Developed market government bonds have been downgraded to ’highly unattractive’ by professional services firm Towers Watson.
The company says easy monetary policy from central banks across the world and strong flows into perceived safe-haven assets mean risk premiums on 10-year sovereign bonds have dropped to levels that fail to compensate long-term investors for taking duration risk.
Jeff Chee, head of asset class research for Towers Watson, says: “Intermediate interest rates have fallen to very low levels.
“We think they now offer a very low risk premium over cash and/or are discounting a high probability of a macroeconomic backdrop of 10 to 15 years of economic stagnation. This is too pessimistic in our view and our forecast returns suggest bonds are now unattractive.”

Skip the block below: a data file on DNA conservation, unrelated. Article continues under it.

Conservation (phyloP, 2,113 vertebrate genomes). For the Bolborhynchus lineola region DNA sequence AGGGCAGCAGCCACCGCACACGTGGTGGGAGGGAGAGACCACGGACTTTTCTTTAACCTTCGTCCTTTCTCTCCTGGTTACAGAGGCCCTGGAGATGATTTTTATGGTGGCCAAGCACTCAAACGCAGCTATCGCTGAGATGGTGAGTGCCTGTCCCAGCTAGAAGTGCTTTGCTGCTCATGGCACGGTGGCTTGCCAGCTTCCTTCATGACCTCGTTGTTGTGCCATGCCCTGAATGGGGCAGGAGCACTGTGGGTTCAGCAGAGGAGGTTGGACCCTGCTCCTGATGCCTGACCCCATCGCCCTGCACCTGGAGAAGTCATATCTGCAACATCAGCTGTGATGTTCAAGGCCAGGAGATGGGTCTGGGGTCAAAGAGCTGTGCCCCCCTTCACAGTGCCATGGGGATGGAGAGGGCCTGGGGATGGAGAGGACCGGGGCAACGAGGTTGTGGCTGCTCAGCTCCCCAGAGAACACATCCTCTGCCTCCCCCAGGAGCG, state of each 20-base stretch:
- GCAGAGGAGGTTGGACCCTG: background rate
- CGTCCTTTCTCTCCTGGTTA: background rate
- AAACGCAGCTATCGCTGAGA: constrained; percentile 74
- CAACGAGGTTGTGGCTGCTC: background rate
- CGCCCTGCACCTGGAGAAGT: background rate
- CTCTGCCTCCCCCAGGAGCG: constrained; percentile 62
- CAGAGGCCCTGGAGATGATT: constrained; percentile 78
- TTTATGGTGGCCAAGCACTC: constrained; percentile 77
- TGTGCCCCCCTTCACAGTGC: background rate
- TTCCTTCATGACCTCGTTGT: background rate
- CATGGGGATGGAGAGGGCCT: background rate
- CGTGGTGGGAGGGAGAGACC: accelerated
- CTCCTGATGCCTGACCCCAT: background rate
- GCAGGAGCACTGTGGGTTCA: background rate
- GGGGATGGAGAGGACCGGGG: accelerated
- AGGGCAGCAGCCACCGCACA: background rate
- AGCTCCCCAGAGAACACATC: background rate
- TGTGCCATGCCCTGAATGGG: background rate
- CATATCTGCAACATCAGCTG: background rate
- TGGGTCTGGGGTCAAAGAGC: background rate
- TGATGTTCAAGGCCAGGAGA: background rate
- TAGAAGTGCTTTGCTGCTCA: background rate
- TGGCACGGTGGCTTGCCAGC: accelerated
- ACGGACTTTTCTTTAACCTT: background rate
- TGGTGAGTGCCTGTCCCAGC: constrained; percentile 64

The company also predicts bond yields and risk premiums will remain low over the coming year, driven by deleveraging, continued loose monetary policy and the flight to safety among investors. (article continues below)
Last month, Alexander Smitten, manager of the £208.5m Cazenove UK Corporate Bond fund, predicted that the factors supporting “fundamentally overvalued” gilts will stay in place for some time to come.
Smitten said the Bank of England’s quantitative easing programme will not be unwound for several years while the UK will remain a haven from the eurozone debt crisis, alleviating fears of an impending collapse in gilts.